New York: A "narrowly drawn" vision of America first policy that pits the country's growth against opportunities of its partners like India will create an "antagonistic approach", a top former US diplomat has said.
"American foreign policy has always been about advancing the US national interest but it's always been about drawing that national interest in the broadest possible terms," former Assistant Secretary of State for South and Central Asia Nisha Desai Biswal said.
She was speaking at a global business forum organised here this month in partnership with the Asia Society Policy Institute.
Responding to a question on whether 'America first' is anti-global trade and could have an impact on ties with India from economic perspective, Biswal said, in any market today, be it infrastructure, energy, technology and consumer goods, India is going to be dramatic opportunity.
"So an America first policy that is written large, broad and inclusive talks about how America advances as we partner with and grow with other nations," she said.
"A narrowly drawn vision of America first that pits America's growth against opportunities of our friends and partners around the world is going to create a much more antagonistic approach," she added.
US President Donald Trump has put 'America first' at the centre of his policies to focus on American interests and national security.
"That is not to say that there are not tough issues of trade barriers that need to be addressed, but a more inclusive approach will create more opportunities for the American people as it does for the Indian people," she said during a panel discussion on India-US relations at the FICCI-IIFA Global Business Forum on June 14.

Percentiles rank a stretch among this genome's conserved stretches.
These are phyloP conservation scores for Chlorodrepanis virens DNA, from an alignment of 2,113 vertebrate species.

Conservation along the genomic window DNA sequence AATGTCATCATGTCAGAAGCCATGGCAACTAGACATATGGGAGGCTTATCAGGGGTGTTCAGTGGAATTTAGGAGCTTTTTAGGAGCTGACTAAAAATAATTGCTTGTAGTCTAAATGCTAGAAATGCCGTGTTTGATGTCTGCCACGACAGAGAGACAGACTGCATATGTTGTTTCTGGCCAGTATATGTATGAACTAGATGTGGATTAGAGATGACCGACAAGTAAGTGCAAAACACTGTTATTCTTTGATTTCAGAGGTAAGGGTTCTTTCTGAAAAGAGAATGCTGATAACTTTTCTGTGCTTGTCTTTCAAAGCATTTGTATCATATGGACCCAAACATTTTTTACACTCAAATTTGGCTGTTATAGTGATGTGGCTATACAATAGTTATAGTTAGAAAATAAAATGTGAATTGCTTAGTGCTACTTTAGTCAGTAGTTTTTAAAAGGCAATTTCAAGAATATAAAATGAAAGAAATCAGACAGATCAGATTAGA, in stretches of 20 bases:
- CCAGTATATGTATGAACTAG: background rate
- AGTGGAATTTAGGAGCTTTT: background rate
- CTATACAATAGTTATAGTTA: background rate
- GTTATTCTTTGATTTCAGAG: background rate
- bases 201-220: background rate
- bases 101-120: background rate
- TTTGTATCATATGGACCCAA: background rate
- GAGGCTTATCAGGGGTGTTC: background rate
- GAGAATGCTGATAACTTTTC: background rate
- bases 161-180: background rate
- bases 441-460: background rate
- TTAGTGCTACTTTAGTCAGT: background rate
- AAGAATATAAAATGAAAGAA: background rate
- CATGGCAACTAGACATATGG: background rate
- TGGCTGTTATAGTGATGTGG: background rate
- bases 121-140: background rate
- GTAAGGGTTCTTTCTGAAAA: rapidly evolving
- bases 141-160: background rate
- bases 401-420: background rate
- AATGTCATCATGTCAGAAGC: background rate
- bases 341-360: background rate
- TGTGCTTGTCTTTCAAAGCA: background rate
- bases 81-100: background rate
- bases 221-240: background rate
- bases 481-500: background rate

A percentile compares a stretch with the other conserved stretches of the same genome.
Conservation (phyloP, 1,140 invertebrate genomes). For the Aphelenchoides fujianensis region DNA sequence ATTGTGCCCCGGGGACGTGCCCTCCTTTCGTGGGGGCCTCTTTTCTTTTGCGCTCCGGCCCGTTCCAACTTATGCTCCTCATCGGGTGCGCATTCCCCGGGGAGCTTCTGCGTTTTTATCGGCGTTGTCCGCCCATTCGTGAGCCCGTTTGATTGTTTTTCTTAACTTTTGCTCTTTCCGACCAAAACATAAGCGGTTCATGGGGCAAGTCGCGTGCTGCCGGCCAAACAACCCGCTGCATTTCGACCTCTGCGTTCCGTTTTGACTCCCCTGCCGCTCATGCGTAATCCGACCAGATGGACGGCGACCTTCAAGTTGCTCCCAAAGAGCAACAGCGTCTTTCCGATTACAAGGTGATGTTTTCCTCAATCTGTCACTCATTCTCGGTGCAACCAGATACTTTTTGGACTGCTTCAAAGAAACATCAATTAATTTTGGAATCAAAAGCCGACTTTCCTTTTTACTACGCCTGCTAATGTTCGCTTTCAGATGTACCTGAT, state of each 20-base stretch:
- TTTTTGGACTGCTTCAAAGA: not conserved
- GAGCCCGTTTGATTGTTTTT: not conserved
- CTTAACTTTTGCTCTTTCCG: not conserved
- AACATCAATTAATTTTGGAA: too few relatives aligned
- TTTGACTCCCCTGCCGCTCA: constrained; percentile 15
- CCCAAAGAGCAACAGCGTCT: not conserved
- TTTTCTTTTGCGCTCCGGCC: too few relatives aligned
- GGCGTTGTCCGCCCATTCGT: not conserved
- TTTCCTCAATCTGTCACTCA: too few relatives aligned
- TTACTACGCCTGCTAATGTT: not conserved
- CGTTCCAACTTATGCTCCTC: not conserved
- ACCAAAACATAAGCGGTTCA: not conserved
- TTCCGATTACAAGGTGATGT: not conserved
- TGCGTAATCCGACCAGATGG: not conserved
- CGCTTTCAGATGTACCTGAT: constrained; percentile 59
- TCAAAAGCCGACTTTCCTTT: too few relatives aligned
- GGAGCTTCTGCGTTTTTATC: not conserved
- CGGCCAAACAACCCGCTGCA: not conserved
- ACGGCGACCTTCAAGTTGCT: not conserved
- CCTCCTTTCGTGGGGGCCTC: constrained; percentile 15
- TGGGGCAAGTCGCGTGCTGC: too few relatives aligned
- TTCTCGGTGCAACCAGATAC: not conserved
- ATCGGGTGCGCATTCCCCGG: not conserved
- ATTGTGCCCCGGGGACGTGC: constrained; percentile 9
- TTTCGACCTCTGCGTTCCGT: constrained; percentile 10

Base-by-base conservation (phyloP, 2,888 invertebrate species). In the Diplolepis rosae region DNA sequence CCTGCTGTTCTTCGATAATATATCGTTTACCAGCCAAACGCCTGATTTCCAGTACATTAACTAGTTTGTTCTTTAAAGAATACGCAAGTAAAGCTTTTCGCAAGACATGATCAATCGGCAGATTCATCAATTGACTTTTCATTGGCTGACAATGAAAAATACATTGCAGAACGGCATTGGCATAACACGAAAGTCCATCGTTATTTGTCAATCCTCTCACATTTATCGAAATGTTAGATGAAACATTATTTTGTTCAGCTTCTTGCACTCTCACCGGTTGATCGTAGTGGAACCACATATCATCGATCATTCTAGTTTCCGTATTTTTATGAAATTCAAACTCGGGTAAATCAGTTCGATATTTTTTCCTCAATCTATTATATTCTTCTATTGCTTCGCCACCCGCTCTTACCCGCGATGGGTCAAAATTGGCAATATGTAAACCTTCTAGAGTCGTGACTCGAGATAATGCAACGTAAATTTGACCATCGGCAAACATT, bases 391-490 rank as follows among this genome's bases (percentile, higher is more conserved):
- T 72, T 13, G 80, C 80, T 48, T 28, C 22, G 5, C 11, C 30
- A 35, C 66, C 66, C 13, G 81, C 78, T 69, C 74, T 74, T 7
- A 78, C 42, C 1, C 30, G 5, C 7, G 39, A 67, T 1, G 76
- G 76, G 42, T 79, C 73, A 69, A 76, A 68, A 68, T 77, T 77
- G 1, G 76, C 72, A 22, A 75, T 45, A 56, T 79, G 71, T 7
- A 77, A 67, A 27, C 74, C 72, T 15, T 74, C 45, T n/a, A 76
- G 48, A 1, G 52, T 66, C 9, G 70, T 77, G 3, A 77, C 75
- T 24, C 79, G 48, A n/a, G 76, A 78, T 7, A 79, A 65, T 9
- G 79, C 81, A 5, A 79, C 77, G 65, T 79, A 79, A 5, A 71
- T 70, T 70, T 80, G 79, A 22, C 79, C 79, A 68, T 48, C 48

On the social agenda in India having a possible impact on investments coming into the country, Biswal said in India as well as around the world, there is a certain level of economic and cultural "nationalism" and nativism at the fore.
"The challenge for India as it is for America is that while these issues don't necessarily reflect the views of majority of the population or the reality of the majority of the population, they dominate media and social media.
"They then become the perceived reality and that then impacts the longer term confidence that people have in the economic markets and political stability even though that is not the reality on the ground," she said.
Biswal noted that India cannot just be doing "good things" on the economic side and not manage some of these other perceptions that are being generated.
"The media perception often will end up driving how the business community also senses the political stability side of the equation. That is something that needs to be more effectively managed," she said.
Biswal underscored that the trajectory of the India-US relationship over the last three years has been "quite remarkable".
She said there is tremendous momentum and incredible potential in the relationship but cautioned against squandering the opportunities to grow bilateral ties further.
"There is a reason why India has become the favoured investment destination for so may American companies. It is India's moment but let's not squander that moment either because there are challenges that need to be addressed," she said.
Biswal cited the Bilateral Investment Treaty which the Obama administration moved hard for with India, saying for investments to flow in both directions, there needs to be an environment that safeguards and provides rules of the road on tax liability, retroactive taxation, repatriation of profits and dispute resolution.